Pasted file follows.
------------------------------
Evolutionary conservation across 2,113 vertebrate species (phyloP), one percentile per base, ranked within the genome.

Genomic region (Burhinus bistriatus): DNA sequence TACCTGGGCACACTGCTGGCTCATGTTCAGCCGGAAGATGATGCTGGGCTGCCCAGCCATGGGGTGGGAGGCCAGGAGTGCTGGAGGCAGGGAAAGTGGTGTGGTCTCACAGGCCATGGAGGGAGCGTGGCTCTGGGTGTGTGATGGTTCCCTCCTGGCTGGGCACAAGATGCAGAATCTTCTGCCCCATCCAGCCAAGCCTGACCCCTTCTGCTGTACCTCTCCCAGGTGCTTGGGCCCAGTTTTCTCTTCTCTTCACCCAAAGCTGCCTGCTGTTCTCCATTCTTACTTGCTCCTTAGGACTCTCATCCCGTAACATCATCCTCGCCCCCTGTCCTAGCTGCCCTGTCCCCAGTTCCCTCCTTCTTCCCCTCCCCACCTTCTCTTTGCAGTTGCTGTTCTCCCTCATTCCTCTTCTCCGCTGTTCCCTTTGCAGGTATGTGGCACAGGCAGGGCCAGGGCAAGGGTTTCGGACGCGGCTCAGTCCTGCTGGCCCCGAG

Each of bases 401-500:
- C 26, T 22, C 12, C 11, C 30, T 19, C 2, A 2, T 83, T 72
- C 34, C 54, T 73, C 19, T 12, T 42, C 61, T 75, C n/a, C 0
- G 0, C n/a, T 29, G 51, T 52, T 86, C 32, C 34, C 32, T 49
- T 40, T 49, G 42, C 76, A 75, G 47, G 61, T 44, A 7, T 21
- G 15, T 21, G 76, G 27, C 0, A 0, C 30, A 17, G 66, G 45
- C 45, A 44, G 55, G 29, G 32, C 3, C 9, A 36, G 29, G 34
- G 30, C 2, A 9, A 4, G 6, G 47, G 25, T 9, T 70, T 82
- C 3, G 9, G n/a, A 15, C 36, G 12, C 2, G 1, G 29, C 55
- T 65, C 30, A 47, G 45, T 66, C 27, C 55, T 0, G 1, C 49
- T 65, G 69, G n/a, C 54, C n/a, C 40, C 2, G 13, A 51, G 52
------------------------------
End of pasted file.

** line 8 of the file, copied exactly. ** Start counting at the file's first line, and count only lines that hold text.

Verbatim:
- G 15, T 21, G 76, G 27, C 0, A 0, C 30, A 17, G 66, G 45